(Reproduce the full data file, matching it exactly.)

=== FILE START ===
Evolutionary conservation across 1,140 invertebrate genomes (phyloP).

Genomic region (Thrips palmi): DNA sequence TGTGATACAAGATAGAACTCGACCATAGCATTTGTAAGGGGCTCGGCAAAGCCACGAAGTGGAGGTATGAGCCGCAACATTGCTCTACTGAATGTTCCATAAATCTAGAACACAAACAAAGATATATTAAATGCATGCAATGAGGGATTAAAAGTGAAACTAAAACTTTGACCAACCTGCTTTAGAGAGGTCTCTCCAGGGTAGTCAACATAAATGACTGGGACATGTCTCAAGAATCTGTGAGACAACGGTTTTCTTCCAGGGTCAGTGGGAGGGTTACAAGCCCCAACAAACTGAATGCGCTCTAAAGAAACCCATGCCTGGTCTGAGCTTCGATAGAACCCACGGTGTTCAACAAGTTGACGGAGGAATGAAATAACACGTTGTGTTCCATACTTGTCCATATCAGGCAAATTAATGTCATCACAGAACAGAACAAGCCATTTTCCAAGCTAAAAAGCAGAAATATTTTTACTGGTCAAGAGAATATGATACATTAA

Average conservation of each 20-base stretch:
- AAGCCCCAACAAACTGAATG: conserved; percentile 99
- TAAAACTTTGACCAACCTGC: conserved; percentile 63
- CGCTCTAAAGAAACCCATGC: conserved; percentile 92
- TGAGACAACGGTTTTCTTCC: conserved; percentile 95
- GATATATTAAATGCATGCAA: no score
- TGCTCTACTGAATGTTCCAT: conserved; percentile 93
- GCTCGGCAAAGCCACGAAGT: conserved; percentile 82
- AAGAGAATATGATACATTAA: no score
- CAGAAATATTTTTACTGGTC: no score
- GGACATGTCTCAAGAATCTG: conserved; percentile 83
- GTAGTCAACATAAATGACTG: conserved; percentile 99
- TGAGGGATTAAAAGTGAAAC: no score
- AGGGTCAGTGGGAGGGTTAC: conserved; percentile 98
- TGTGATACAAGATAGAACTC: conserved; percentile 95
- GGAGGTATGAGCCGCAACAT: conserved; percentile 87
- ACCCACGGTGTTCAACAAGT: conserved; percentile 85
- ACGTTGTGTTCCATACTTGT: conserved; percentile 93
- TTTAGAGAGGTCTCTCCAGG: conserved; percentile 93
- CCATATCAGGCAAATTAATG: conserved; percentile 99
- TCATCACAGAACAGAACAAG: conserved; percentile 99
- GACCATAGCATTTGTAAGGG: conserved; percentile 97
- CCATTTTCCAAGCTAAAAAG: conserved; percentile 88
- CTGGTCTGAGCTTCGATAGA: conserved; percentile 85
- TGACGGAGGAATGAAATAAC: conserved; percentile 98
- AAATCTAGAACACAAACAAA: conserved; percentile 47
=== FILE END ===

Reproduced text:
Evolutionary conservation across 1,140 invertebrate genomes (phyloP).

Genomic region (Thrips palmi): DNA sequence TGTGATACAAGATAGAACTCGACCATAGCATTTGTAAGGGGCTCGGCAAAGCCACGAAGTGGAGGTATGAGCCGCAACATTGCTCTACTGAATGTTCCATAAATCTAGAACACAAACAAAGATATATTAAATGCATGCAATGAGGGATTAAAAGTGAAACTAAAACTTTGACCAACCTGCTTTAGAGAGGTCTCTCCAGGGTAGTCAACATAAATGACTGGGACATGTCTCAAGAATCTGTGAGACAACGGTTTTCTTCCAGGGTCAGTGGGAGGGTTACAAGCCCCAACAAACTGAATGCGCTCTAAAGAAACCCATGCCTGGTCTGAGCTTCGATAGAACCCACGGTGTTCAACAAGTTGACGGAGGAATGAAATAACACGTTGTGTTCCATACTTGTCCATATCAGGCAAATTAATGTCATCACAGAACAGAACAAGCCATTTTCCAAGCTAAAAAGCAGAAATATTTTTACTGGTCAAGAGAATATGATACATTAA

Average conservation of each 20-base stretch:
- AAGCCCCAACAAACTGAATG: conserved; percentile 99
- TAAAACTTTGACCAACCTGC: conserved; percentile 63
- CGCTCTAAAGAAACCCATGC: conserved; percentile 92
- TGAGACAACGGTTTTCTTCC: conserved; percentile 95
- GATATATTAAATGCATGCAA: no score
- TGCTCTACTGAATGTTCCAT: conserved; percentile 93
- GCTCGGCAAAGCCACGAAGT: conserved; percentile 82
- AAGAGAATATGATACATTAA: no score
- CAGAAATATTTTTACTGGTC: no score
- GGACATGTCTCAAGAATCTG: conserved; percentile 83
- GTAGTCAACATAAATGACTG: conserved; percentile 99
- TGAGGGATTAAAAGTGAAAC: no score
- AGGGTCAGTGGGAGGGTTAC: conserved; percentile 98
- TGTGATACAAGATAGAACTC: conserved; percentile 95
- GGAGGTATGAGCCGCAACAT: conserved; percentile 87
- ACCCACGGTGTTCAACAAGT: conserved; percentile 85
- ACGTTGTGTTCCATACTTGT: conserved; percentile 93
- TTTAGAGAGGTCTCTCCAGG: conserved; percentile 93
- CCATATCAGGCAAATTAATG: conserved; percentile 99
- TCATCACAGAACAGAACAAG: conserved; percentile 99
- GACCATAGCATTTGTAAGGG: conserved; percentile 97
- CCATTTTCCAAGCTAAAAAG: conserved; percentile 88
- CTGGTCTGAGCTTCGATAGA: conserved; percentile 85
- TGACGGAGGAATGAAATAAC: conserved; percentile 98
- AAATCTAGAACACAAACAAA: conserved; percentile 47